Our role models and cultural identity must be formed around the strength that these men and women exhibit and show as well. We have already conquered the pursuit of sport, we are some of the most naturally gifted athletes in the world – a fact we can truly be proud of – but now it is time to turn our attention to other endeavours as well. In our pursuit of economic power, we must begin to hold up these new pursuits and new heroes in these fields. After all, it is science, mathematics and civics which will truly leave a mark not only on ourselves and nation but on the rest of humanity. These men and women who dedicated themselves to these fields must be given recognition and risen up as role models for our youth. The ideas that they can exhibit will lead us towards the path of economic prosperity, which in turn will lead us to becoming a equal player, with equal respect at the table of domestic and international power.

International powers around the world have built themselves into the positions they are in today because they are willing to stand together unified (a feat we still have not yet truly accomplished) and invest in themselves and ideas. As they have built their economies, prosperity has come to them as they build their own empires and states. We can learn from these examples. We can begin to look at investment in each other’s ideas, each others education and by each of us as individuals taking responsibility for the wellbeing and prosperity of our communities, whether we live in the outback or in the urban sprawl, we all have a responsibility and role to play in the empowerment and rise of our people.

As the world has provided the blue print for our success, it is time to look at our economic base, our ideas and our position within this society and ask ourselves, are we content with the mediocrity that has been handed to us? Our people were never destined for such a fate. With major socio-economic issues facing our people, it is all too apparent that the government does not care for our toils. We need not rely on them (as some of us seem to think we do), we need build ourselves up to the power house I know we have in us to be. However, the road to the top is fraught with hardship and peril and indeed we must be willing to do what is necessary to create our own pathways and legacy.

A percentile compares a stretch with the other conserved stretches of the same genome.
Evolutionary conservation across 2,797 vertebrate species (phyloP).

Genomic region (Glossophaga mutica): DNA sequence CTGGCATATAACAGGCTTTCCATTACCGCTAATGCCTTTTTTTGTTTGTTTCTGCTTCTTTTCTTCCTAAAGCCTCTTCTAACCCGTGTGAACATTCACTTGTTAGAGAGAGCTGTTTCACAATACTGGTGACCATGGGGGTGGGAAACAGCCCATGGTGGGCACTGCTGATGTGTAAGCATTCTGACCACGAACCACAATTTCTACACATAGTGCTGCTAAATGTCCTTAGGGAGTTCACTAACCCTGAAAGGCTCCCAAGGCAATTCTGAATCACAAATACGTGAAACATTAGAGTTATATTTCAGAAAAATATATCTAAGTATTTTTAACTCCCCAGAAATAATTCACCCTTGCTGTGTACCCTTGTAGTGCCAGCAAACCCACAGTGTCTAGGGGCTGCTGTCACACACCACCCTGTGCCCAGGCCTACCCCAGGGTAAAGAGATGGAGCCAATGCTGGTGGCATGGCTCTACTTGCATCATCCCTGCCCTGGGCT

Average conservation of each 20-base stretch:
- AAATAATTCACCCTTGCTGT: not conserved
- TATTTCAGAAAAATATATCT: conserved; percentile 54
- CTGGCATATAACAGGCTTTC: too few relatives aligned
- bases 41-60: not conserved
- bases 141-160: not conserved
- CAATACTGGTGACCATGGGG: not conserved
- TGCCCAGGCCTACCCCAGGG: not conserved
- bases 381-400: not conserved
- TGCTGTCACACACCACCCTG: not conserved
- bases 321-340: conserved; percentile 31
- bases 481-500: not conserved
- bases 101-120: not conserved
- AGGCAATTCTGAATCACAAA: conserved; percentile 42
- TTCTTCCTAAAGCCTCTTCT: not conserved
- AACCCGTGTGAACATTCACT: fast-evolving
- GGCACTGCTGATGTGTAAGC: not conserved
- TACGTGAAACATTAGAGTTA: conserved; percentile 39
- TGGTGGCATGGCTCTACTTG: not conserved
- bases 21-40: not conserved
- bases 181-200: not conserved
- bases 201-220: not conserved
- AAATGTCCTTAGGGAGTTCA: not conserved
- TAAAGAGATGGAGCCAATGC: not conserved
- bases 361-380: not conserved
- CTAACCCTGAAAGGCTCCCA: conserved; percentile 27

Economics is the path we must look to. For in this world, power is built on the back of economics, and to truly be respected as equal we must have the gold to make the rules. Today we are given the crumbs from the tables of major developments. Tokenistic gestures as a way of saying we have done our part from you. We do not need nor want this charity. We negotiate as equal. Equal right, equal say, equal opportunity. We do not need the hand out but rather the hand up! The day we can negotiate in our own country as equals over the rights and royalties to land development will be a momentous day indeed.

However, the fight does not stop there, as we must look to ourselves and ensure all people have access to this opportunity. Too many family dynasties in this country have pushed themselves forward while leaving their brothers and sisters in the gutters. As one of us bleeds, so do the rest. However, it is always important to remember that being Aboriginal is as much a mentality as it is a birthright. For those who only take in our culture and give nothing back to the collective, they would be traditionally exiled, or worse, and unfortunately today far too many take and far too few give for the betterment of the collective. If we are to build an economy, we must subscribe to the mentality that we are to build our communities up, not just our families (Corruption is a sickness we must weed out and destroy but this is perhaps another story for another time).

The power we hold culturally is truly significant, however, as we have seen for too long, it is subject to abuse and exploitation by external entities. As we take back what is truly ours, beginning with our identity, we can begin to build our base. Our economic base will supply and fund our projects, our developments, our cultural undertakings, our education and our legacy. Our ideas are the key to unlocking this potential, whether it is through land utilisation, academic knowledge, startups and business or investment (to name but a few again) we must diversify and expand economic influence into a number of differing opportunities which lay in our world today.